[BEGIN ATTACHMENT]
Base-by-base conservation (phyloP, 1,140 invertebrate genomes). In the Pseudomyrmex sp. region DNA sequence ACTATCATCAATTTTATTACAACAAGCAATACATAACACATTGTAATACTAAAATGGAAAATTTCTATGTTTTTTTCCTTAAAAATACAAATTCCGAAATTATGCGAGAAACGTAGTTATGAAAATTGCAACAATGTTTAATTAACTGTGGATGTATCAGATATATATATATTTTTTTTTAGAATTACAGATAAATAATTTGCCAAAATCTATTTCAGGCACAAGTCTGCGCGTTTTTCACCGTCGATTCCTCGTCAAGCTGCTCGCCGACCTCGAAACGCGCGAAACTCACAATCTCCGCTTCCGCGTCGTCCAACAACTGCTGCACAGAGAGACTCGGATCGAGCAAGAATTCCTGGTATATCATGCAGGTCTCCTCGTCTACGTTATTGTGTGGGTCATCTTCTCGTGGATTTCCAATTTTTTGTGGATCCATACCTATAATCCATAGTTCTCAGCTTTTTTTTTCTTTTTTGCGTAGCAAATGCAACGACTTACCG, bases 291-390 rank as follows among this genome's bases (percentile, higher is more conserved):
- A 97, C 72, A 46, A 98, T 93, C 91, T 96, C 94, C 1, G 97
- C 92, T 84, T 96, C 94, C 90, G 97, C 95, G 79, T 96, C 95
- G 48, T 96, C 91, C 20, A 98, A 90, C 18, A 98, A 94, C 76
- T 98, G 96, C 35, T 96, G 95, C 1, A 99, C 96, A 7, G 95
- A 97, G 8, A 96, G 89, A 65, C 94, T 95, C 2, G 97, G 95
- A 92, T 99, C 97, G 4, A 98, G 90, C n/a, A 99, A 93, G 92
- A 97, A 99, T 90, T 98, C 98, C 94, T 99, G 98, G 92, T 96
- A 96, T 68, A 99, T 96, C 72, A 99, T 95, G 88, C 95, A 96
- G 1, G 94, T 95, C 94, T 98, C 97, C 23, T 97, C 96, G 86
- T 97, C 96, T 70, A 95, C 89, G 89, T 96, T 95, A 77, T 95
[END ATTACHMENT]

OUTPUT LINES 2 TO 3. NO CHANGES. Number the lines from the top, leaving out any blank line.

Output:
- A 97, C 72, A 46, A 98, T 93, C 91, T 96, C 94, C 1, G 97
- C 92, T 84, T 96, C 94, C 90, G 97, C 95, G 79, T 96, C 95